Should Juveniles (under 18) who commit a Serious Crime be charged as an Adult? The debate over the topic of Juveniles in our Justice system rages on. There are numerous of arguments and valid points for both sides. Barely tapping the surface of major controversial points of view; the examination of both sides may help you reach you own thoughts and ideas about this much debated topic.
Everyone should be held accountable for their actions and like the Supreme Court concluded in Stanford v. Kentucky in 1989, the death penalty was not inherently disproportionate o the culpability of adolescents and that individualized assessments could reliably sort out which Juveniles were sufficiently morally culpable (Fagan & West 428). The Justice Department estimates that about 10 percent of all homicides are committed by Juveniles under the age of 18.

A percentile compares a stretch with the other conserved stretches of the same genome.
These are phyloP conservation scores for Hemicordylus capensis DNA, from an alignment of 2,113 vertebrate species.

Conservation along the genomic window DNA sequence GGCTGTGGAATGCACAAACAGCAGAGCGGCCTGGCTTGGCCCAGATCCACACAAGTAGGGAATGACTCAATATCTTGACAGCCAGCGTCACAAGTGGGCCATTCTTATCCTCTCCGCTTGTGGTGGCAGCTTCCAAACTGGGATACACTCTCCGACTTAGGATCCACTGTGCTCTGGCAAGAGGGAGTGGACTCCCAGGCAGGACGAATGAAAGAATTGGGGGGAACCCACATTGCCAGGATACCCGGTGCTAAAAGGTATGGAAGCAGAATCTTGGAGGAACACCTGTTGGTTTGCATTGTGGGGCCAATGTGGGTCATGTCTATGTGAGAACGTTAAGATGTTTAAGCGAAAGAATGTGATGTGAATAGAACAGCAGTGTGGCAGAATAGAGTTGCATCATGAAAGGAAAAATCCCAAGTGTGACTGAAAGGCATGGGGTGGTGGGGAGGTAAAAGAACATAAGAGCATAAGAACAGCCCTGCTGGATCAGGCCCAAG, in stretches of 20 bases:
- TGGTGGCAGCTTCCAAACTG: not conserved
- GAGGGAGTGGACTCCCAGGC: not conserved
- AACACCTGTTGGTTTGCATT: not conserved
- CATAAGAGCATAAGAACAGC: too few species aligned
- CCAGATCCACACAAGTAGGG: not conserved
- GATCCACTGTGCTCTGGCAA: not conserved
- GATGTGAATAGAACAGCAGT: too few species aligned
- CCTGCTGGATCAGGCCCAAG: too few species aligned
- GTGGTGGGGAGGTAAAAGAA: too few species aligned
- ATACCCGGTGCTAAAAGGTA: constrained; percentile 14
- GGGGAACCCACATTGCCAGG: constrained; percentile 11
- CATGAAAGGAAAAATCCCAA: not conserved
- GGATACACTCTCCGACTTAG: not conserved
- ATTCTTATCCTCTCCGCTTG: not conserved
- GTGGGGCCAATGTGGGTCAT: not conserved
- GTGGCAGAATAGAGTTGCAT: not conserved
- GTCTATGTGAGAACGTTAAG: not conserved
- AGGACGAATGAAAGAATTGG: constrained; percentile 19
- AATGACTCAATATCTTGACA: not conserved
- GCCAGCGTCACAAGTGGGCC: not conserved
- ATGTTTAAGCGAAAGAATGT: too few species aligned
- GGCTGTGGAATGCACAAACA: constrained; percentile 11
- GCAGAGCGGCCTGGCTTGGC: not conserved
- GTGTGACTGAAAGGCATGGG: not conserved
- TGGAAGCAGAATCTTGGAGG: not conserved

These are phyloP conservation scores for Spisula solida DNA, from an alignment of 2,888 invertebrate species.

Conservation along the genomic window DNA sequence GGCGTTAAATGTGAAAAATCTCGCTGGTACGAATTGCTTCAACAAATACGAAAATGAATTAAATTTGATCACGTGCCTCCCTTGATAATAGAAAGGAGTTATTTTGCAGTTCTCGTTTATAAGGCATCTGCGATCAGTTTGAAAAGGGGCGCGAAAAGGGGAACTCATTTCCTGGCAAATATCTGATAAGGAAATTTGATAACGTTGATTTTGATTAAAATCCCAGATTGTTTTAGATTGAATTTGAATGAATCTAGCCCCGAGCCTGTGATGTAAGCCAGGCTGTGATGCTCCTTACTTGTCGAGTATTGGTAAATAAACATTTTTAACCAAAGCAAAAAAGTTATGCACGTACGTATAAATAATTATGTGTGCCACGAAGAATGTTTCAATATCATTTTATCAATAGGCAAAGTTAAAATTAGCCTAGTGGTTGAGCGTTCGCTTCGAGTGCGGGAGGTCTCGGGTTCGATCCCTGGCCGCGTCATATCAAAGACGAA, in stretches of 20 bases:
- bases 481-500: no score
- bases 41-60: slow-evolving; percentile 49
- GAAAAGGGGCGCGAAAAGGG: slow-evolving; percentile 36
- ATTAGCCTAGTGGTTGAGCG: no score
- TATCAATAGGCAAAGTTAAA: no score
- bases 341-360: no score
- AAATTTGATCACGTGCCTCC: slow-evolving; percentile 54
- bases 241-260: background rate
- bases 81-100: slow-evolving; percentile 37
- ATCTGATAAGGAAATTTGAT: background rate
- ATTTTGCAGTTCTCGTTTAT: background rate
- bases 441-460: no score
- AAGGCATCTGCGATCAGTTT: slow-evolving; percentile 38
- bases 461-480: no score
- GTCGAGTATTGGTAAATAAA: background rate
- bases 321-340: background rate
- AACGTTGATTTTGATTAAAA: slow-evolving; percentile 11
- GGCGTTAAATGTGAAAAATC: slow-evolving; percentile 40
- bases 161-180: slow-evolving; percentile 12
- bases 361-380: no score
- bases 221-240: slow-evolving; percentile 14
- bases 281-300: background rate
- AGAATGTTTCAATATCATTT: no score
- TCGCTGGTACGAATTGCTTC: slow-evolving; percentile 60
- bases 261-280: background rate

Nearly every year, the FBI arrests more than 33,000 young adults under the age of 18 for offenses. The number of violent crimes committed by young people declined substantially from the 1990s to 2003, but then surged again that year, with the estimated number of Juvenile murder offenders ncreasing 30 percent, according to the Office of Juvenile Justice and Delinquency Prevention. their 2008 book “Rethinking Juvenile Justice,” MacArthur researchers Dr. Laurence Steinberg and Elizabeth Scott concluded that young people under age 1 5 should never be tried as adults. Steinberg and Scott make clear that mitigation because of youth the fact that teens are less blameworthy than adults is not the same as an excuse. That is, trying youths in Juvenile court is not the same as absolving them of responsibility.